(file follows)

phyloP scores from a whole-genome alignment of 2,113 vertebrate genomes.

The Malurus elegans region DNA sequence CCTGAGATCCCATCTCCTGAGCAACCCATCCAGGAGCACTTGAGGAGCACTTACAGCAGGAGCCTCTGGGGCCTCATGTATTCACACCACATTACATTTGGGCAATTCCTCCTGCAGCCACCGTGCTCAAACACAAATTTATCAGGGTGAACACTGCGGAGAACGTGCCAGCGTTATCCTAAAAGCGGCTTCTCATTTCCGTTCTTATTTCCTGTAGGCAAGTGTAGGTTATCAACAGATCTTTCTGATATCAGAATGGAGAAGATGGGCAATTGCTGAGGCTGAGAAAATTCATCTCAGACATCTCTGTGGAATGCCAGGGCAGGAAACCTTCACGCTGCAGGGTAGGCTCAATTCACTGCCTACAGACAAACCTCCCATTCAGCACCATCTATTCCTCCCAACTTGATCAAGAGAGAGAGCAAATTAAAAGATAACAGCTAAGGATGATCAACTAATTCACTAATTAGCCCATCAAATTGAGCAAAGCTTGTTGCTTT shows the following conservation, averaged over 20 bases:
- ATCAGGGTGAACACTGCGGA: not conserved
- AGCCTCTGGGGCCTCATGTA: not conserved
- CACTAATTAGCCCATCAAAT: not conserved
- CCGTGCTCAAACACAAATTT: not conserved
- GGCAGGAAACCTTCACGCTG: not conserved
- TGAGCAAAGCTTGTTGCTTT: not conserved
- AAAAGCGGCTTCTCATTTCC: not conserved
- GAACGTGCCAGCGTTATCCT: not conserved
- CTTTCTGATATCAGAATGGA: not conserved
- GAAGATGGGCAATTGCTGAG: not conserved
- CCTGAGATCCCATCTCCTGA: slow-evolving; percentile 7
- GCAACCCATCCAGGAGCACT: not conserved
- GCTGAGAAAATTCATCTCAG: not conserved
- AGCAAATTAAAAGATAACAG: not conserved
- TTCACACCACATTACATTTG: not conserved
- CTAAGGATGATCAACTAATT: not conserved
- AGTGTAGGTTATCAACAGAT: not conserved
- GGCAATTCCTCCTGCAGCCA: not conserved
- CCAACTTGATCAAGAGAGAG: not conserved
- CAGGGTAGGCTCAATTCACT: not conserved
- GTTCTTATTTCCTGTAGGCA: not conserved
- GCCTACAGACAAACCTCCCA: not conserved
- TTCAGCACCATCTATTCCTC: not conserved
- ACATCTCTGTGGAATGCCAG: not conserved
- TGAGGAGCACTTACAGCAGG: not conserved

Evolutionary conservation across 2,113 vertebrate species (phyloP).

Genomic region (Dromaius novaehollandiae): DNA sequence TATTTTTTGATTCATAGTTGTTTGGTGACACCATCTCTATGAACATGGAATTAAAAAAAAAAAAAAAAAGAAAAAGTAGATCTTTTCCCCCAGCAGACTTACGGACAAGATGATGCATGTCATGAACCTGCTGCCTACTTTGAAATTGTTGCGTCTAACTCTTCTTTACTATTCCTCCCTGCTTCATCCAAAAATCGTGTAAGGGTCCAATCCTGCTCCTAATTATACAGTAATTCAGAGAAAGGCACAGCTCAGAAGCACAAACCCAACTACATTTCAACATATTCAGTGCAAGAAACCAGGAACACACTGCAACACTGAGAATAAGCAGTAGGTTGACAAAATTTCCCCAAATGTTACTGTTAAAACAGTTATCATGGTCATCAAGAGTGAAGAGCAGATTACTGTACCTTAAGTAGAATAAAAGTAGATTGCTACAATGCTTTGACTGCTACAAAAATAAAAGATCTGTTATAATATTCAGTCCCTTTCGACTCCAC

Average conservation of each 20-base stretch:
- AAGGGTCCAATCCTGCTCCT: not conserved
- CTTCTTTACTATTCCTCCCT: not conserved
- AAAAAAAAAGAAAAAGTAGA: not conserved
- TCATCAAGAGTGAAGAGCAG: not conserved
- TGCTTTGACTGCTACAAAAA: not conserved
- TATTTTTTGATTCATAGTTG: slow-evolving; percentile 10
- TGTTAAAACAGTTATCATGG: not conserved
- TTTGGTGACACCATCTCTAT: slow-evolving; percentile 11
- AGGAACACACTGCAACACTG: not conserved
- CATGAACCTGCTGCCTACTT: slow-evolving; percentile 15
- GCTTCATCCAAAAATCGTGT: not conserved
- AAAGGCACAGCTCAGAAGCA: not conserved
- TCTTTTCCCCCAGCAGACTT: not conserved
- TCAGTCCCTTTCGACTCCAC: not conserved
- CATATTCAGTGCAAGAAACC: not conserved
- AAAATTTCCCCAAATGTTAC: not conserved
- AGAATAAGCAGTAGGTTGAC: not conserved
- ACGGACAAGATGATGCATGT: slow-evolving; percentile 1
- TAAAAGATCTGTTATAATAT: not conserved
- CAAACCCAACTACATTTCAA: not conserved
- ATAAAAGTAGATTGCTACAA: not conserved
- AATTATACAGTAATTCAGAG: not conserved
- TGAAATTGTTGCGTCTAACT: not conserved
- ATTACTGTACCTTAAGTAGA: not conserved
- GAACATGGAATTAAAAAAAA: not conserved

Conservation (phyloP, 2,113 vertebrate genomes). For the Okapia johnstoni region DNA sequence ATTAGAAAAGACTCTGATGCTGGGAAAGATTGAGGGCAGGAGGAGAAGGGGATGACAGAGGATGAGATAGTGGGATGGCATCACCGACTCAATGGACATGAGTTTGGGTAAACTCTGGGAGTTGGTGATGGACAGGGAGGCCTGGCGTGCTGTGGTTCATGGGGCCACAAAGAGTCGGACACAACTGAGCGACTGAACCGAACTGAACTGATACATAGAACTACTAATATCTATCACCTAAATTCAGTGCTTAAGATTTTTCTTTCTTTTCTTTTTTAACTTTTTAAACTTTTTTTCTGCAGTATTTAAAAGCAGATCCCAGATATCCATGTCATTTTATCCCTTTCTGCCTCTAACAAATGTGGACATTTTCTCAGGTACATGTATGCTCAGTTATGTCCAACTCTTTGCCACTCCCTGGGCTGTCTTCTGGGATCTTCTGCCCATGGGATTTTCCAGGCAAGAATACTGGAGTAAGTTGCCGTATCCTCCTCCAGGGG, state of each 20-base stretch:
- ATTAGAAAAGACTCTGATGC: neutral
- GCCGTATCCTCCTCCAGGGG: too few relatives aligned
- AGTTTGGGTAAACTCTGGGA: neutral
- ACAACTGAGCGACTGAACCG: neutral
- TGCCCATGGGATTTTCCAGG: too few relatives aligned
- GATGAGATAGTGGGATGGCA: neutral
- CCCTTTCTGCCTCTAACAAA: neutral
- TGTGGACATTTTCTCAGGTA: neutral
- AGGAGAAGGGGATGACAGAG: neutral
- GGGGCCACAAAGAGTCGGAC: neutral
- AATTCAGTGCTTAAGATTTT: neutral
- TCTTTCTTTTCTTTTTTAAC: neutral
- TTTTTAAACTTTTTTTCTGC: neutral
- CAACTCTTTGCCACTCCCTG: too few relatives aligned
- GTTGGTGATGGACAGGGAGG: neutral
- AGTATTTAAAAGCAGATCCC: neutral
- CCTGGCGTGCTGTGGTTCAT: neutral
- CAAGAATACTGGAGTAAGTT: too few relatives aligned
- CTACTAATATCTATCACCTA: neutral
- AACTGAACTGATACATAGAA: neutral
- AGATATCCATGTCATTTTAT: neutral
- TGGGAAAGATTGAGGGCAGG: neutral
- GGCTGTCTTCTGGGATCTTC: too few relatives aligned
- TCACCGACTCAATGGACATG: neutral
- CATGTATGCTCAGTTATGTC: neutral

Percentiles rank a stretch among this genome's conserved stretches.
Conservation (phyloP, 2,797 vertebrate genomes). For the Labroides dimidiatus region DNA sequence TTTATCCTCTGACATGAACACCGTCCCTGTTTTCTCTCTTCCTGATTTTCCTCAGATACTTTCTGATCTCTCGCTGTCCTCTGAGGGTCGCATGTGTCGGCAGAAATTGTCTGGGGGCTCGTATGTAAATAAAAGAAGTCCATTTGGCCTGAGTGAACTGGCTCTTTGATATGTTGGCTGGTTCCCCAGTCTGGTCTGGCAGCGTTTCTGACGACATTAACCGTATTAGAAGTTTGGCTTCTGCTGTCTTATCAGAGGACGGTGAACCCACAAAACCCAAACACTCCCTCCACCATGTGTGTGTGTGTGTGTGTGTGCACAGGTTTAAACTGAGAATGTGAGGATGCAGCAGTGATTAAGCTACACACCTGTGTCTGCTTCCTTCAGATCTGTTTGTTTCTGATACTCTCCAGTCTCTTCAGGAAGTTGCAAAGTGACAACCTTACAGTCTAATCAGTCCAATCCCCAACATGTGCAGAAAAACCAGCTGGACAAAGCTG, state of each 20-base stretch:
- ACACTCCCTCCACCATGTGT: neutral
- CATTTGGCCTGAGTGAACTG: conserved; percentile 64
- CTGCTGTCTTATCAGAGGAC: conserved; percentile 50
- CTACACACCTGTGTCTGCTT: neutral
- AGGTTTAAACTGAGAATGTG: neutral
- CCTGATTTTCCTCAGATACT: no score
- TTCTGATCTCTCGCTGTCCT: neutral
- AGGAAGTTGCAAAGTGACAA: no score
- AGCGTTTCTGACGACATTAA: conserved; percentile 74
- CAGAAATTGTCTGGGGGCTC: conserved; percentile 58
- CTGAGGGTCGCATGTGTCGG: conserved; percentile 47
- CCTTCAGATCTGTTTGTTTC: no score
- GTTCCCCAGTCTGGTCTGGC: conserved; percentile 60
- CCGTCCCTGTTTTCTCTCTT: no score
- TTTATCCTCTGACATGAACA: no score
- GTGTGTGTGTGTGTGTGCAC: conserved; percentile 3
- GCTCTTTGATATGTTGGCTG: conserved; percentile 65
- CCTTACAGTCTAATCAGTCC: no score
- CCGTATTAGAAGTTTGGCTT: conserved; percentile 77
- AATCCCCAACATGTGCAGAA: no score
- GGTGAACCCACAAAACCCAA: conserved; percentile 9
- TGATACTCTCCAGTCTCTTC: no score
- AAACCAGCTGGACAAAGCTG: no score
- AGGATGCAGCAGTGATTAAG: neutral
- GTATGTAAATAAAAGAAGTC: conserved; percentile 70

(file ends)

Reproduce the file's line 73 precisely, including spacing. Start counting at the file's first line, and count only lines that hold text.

- CCTGGCGTGCTGTGGTTCAT: neutral